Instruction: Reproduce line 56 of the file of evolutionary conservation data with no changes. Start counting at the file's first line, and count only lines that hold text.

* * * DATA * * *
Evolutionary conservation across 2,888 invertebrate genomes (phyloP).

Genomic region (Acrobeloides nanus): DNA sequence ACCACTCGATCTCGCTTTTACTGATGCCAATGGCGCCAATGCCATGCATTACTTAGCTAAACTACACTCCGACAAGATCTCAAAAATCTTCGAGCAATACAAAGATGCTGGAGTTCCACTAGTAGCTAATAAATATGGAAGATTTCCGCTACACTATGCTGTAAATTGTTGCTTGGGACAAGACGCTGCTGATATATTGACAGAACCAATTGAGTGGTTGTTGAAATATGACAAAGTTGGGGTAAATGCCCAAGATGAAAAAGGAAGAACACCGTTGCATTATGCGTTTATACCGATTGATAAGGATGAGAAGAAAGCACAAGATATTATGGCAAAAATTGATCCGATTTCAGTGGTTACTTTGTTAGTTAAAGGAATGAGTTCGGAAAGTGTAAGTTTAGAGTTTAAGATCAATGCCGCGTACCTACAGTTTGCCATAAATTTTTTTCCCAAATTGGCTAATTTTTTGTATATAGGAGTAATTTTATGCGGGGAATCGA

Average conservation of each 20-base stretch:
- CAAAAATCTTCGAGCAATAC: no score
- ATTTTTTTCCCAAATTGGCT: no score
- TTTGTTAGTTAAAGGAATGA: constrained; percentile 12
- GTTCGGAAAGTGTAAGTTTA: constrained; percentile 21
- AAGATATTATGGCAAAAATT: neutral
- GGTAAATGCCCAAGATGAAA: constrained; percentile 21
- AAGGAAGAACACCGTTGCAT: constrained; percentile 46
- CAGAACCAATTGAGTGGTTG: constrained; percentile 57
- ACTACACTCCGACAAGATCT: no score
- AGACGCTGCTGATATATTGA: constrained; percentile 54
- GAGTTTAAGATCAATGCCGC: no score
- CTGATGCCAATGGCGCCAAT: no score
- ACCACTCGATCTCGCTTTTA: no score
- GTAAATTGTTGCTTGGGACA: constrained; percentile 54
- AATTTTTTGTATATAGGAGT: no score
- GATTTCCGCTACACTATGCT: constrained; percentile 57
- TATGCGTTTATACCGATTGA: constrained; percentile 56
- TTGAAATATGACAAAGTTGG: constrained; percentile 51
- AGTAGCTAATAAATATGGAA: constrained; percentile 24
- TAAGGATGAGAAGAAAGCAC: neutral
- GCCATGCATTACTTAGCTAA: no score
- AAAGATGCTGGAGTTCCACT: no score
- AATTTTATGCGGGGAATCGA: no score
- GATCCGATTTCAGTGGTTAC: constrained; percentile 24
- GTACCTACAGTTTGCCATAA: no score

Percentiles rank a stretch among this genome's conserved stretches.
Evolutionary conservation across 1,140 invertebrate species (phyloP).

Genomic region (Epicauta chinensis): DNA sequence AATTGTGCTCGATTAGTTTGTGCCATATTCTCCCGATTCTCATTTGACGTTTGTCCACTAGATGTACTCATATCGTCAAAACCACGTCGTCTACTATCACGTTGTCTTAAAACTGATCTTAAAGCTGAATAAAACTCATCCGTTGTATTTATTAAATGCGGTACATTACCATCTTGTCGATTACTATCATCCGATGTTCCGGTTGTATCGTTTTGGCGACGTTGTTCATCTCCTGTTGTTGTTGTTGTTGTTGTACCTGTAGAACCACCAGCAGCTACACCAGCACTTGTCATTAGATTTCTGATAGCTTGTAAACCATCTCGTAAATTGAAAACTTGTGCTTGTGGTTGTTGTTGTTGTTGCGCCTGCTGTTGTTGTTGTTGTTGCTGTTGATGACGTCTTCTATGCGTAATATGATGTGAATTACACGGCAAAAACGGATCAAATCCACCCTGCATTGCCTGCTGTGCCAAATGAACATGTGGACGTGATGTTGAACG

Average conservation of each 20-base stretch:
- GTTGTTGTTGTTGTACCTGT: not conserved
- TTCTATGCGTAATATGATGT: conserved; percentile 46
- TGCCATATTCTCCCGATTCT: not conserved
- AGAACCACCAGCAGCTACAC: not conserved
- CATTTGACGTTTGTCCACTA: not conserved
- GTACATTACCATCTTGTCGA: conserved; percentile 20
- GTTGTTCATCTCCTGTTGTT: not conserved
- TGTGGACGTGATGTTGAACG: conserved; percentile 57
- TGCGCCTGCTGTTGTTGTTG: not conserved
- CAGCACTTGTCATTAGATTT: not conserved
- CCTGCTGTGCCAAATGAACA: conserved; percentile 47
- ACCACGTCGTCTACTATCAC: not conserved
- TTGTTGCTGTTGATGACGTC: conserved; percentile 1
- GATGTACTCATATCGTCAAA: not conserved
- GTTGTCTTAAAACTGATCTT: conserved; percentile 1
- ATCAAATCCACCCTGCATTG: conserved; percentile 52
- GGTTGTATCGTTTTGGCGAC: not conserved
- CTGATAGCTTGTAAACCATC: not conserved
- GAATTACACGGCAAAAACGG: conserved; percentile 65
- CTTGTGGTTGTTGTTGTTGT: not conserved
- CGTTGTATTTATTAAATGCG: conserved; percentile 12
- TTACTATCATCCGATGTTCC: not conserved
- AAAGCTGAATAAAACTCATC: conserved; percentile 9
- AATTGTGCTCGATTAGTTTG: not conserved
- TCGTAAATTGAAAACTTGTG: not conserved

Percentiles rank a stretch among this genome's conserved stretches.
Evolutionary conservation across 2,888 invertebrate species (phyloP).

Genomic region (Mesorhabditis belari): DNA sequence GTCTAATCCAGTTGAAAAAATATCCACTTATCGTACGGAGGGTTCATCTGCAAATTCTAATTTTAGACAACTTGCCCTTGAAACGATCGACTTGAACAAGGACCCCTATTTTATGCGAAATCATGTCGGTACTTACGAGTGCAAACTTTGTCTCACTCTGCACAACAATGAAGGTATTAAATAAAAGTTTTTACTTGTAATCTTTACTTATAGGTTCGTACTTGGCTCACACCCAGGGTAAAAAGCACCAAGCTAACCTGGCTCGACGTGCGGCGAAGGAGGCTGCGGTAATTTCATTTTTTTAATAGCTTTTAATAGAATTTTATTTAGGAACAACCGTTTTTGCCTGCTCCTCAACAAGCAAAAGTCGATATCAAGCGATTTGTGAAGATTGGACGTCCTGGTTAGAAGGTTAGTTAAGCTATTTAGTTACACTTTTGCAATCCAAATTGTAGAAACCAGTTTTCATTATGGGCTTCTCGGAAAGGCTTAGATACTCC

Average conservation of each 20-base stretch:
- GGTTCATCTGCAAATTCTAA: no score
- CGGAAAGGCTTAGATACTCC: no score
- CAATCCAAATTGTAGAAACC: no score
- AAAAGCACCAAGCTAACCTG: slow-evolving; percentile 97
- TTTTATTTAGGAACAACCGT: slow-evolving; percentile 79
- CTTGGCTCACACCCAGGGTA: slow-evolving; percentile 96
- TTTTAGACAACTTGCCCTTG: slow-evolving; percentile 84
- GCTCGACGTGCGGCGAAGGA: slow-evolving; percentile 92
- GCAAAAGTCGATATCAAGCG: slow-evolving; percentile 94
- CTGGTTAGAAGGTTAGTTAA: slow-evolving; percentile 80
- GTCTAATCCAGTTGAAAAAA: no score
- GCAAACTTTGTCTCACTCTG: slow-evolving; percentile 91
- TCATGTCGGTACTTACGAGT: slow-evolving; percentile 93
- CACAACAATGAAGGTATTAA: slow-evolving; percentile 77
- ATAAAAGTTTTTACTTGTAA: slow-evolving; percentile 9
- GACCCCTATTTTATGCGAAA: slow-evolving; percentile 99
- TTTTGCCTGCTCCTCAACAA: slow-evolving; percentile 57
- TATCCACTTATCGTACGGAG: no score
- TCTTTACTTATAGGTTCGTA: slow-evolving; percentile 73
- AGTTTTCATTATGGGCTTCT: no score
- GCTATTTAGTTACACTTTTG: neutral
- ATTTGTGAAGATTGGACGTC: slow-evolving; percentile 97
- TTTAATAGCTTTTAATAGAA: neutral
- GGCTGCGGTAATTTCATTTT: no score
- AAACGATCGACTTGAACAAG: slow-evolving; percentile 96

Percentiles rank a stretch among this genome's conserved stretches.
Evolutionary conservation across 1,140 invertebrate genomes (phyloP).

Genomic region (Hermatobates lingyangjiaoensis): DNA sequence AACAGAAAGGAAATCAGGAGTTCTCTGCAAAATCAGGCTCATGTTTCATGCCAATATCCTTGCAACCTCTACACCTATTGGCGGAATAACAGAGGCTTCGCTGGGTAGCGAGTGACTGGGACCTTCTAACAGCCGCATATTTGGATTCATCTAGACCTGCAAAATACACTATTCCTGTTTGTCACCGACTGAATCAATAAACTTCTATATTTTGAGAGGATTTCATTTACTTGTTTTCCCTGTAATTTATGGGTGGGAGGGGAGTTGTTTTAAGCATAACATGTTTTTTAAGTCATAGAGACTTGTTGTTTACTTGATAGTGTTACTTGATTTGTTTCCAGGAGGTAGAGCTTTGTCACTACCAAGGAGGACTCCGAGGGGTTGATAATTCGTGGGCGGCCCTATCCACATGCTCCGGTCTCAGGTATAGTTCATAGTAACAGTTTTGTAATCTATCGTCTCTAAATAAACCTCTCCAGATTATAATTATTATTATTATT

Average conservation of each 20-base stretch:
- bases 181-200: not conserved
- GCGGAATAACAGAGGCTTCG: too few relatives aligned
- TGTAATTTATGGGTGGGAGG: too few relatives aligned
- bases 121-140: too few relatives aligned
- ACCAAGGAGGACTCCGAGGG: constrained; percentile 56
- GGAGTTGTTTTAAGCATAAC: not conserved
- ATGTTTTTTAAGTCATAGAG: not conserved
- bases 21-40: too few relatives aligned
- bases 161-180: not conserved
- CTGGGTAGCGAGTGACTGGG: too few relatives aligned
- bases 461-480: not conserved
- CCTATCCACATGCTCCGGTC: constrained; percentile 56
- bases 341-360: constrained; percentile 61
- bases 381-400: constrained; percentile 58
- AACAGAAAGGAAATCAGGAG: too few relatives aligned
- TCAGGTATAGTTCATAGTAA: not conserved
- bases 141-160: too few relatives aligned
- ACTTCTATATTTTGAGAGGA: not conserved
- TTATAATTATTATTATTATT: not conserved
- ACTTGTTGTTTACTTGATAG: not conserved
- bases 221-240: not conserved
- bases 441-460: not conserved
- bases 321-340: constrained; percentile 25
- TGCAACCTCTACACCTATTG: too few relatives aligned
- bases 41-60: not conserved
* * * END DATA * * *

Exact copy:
- AATTGTGCTCGATTAGTTTG: not conserved